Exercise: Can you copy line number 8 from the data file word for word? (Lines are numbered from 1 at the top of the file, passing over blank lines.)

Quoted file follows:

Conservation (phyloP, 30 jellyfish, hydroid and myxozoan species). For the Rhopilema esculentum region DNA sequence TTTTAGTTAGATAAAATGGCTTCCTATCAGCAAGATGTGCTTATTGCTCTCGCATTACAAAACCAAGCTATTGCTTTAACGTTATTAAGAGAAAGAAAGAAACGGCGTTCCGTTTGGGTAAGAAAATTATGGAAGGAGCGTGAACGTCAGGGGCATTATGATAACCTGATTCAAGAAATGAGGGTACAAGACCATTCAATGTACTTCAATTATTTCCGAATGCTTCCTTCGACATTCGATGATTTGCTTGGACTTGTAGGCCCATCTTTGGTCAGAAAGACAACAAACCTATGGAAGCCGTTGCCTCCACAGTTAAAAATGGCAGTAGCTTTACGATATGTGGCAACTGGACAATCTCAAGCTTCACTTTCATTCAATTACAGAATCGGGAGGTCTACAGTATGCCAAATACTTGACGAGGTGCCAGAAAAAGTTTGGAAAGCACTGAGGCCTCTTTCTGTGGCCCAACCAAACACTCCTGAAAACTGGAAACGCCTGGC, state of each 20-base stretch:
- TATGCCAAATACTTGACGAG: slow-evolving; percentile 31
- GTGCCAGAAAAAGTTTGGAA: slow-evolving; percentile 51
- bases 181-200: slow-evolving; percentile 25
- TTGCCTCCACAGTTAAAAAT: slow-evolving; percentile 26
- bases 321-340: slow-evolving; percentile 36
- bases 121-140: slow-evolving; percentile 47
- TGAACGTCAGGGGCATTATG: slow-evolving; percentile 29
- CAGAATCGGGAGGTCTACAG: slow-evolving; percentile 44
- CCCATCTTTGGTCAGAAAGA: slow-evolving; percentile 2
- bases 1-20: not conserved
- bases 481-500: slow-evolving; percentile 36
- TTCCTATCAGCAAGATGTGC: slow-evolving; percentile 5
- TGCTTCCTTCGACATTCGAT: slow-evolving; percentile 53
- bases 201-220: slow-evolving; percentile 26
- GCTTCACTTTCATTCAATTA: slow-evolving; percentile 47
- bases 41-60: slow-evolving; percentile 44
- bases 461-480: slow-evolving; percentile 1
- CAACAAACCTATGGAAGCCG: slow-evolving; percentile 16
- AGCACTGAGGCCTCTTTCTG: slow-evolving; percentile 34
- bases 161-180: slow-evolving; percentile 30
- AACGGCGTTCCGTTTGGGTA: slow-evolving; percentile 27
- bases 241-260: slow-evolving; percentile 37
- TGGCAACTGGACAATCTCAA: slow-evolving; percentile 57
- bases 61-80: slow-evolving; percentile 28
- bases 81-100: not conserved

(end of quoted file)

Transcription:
- TGAACGTCAGGGGCATTATG: slow-evolving; percentile 29